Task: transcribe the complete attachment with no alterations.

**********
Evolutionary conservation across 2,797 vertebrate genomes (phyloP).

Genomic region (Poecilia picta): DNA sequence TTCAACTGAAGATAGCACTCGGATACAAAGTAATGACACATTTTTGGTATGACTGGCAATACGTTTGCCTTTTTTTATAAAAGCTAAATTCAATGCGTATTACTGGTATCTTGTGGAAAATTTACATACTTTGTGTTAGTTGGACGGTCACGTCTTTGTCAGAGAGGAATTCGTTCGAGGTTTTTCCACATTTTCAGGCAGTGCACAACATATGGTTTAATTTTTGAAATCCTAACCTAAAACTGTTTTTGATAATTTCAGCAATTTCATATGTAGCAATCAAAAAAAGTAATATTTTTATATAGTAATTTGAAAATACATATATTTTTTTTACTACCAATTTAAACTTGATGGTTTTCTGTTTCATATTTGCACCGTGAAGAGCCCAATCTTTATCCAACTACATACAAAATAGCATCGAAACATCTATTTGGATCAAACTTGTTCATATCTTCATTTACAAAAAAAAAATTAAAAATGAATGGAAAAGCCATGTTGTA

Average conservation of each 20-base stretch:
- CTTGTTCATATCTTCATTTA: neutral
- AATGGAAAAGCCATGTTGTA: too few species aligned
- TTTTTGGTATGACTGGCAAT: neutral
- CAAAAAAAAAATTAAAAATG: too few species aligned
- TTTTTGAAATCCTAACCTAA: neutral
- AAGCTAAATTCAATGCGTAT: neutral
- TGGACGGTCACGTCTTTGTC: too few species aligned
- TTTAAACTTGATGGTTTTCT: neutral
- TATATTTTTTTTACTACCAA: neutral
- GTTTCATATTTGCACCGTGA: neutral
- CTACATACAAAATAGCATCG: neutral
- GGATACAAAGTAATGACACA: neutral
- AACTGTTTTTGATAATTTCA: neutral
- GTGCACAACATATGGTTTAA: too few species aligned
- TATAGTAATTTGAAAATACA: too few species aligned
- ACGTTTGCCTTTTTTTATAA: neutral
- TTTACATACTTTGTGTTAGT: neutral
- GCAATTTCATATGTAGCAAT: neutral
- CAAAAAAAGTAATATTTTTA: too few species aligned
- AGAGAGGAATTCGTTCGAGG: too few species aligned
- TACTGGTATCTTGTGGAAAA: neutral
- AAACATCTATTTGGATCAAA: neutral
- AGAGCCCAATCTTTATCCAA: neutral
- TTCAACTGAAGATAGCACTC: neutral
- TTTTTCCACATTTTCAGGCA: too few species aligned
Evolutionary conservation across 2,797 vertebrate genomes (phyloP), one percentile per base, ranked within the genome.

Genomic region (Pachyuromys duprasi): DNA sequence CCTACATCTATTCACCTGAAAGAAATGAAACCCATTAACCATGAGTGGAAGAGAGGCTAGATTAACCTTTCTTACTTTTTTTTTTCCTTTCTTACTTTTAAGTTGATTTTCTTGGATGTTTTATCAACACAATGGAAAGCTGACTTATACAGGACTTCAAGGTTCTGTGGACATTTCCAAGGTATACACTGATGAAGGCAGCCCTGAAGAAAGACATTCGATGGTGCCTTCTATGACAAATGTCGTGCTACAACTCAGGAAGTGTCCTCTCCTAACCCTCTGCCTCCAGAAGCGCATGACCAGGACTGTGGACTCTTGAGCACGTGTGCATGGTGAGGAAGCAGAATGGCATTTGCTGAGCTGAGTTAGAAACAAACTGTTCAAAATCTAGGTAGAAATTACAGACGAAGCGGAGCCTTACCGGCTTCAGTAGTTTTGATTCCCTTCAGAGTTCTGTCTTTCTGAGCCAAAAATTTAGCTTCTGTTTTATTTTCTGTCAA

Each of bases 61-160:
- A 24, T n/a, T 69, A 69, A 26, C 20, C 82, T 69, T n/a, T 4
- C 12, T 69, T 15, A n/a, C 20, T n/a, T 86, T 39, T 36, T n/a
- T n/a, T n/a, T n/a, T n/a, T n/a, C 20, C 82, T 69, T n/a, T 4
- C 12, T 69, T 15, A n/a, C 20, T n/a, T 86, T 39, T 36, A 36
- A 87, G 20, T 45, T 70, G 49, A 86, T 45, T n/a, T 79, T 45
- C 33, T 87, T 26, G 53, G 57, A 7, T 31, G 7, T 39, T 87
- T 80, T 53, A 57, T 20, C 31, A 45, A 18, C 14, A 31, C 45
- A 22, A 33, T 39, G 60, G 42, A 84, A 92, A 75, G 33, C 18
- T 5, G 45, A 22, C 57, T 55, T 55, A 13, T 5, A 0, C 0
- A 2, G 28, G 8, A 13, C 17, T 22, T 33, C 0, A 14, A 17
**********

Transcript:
Evolutionary conservation across 2,797 vertebrate genomes (phyloP).

Genomic region (Poecilia picta): DNA sequence TTCAACTGAAGATAGCACTCGGATACAAAGTAATGACACATTTTTGGTATGACTGGCAATACGTTTGCCTTTTTTTATAAAAGCTAAATTCAATGCGTATTACTGGTATCTTGTGGAAAATTTACATACTTTGTGTTAGTTGGACGGTCACGTCTTTGTCAGAGAGGAATTCGTTCGAGGTTTTTCCACATTTTCAGGCAGTGCACAACATATGGTTTAATTTTTGAAATCCTAACCTAAAACTGTTTTTGATAATTTCAGCAATTTCATATGTAGCAATCAAAAAAAGTAATATTTTTATATAGTAATTTGAAAATACATATATTTTTTTTACTACCAATTTAAACTTGATGGTTTTCTGTTTCATATTTGCACCGTGAAGAGCCCAATCTTTATCCAACTACATACAAAATAGCATCGAAACATCTATTTGGATCAAACTTGTTCATATCTTCATTTACAAAAAAAAAATTAAAAATGAATGGAAAAGCCATGTTGTA

Average conservation of each 20-base stretch:
- CTTGTTCATATCTTCATTTA: neutral
- AATGGAAAAGCCATGTTGTA: too few species aligned
- TTTTTGGTATGACTGGCAAT: neutral
- CAAAAAAAAAATTAAAAATG: too few species aligned
- TTTTTGAAATCCTAACCTAA: neutral
- AAGCTAAATTCAATGCGTAT: neutral
- TGGACGGTCACGTCTTTGTC: too few species aligned
- TTTAAACTTGATGGTTTTCT: neutral
- TATATTTTTTTTACTACCAA: neutral
- GTTTCATATTTGCACCGTGA: neutral
- CTACATACAAAATAGCATCG: neutral
- GGATACAAAGTAATGACACA: neutral
- AACTGTTTTTGATAATTTCA: neutral
- GTGCACAACATATGGTTTAA: too few species aligned
- TATAGTAATTTGAAAATACA: too few species aligned
- ACGTTTGCCTTTTTTTATAA: neutral
- TTTACATACTTTGTGTTAGT: neutral
- GCAATTTCATATGTAGCAAT: neutral
- CAAAAAAAGTAATATTTTTA: too few species aligned
- AGAGAGGAATTCGTTCGAGG: too few species aligned
- TACTGGTATCTTGTGGAAAA: neutral
- AAACATCTATTTGGATCAAA: neutral
- AGAGCCCAATCTTTATCCAA: neutral
- TTCAACTGAAGATAGCACTC: neutral
- TTTTTCCACATTTTCAGGCA: too few species aligned
Evolutionary conservation across 2,797 vertebrate genomes (phyloP), one percentile per base, ranked within the genome.

Genomic region (Pachyuromys duprasi): DNA sequence CCTACATCTATTCACCTGAAAGAAATGAAACCCATTAACCATGAGTGGAAGAGAGGCTAGATTAACCTTTCTTACTTTTTTTTTTCCTTTCTTACTTTTAAGTTGATTTTCTTGGATGTTTTATCAACACAATGGAAAGCTGACTTATACAGGACTTCAAGGTTCTGTGGACATTTCCAAGGTATACACTGATGAAGGCAGCCCTGAAGAAAGACATTCGATGGTGCCTTCTATGACAAATGTCGTGCTACAACTCAGGAAGTGTCCTCTCCTAACCCTCTGCCTCCAGAAGCGCATGACCAGGACTGTGGACTCTTGAGCACGTGTGCATGGTGAGGAAGCAGAATGGCATTTGCTGAGCTGAGTTAGAAACAAACTGTTCAAAATCTAGGTAGAAATTACAGACGAAGCGGAGCCTTACCGGCTTCAGTAGTTTTGATTCCCTTCAGAGTTCTGTCTTTCTGAGCCAAAAATTTAGCTTCTGTTTTATTTTCTGTCAA

Each of bases 61-160:
- A 24, T n/a, T 69, A 69, A 26, C 20, C 82, T 69, T n/a, T 4
- C 12, T 69, T 15, A n/a, C 20, T n/a, T 86, T 39, T 36, T n/a
- T n/a, T n/a, T n/a, T n/a, T n/a, C 20, C 82, T 69, T n/a, T 4
- C 12, T 69, T 15, A n/a, C 20, T n/a, T 86, T 39, T 36, A 36
- A 87, G 20, T 45, T 70, G 49, A 86, T 45, T n/a, T 79, T 45
- C 33, T 87, T 26, G 53, G 57, A 7, T 31, G 7, T 39, T 87
- T 80, T 53, A 57, T 20, C 31, A 45, A 18, C 14, A 31, C 45
- A 22, A 33, T 39, G 60, G 42, A 84, A 92, A 75, G 33, C 18
- T 5, G 45, A 22, C 57, T 55, T 55, A 13, T 5, A 0, C 0
- A 2, G 28, G 8, A 13, C 17, T 22, T 33, C 0, A 14, A 17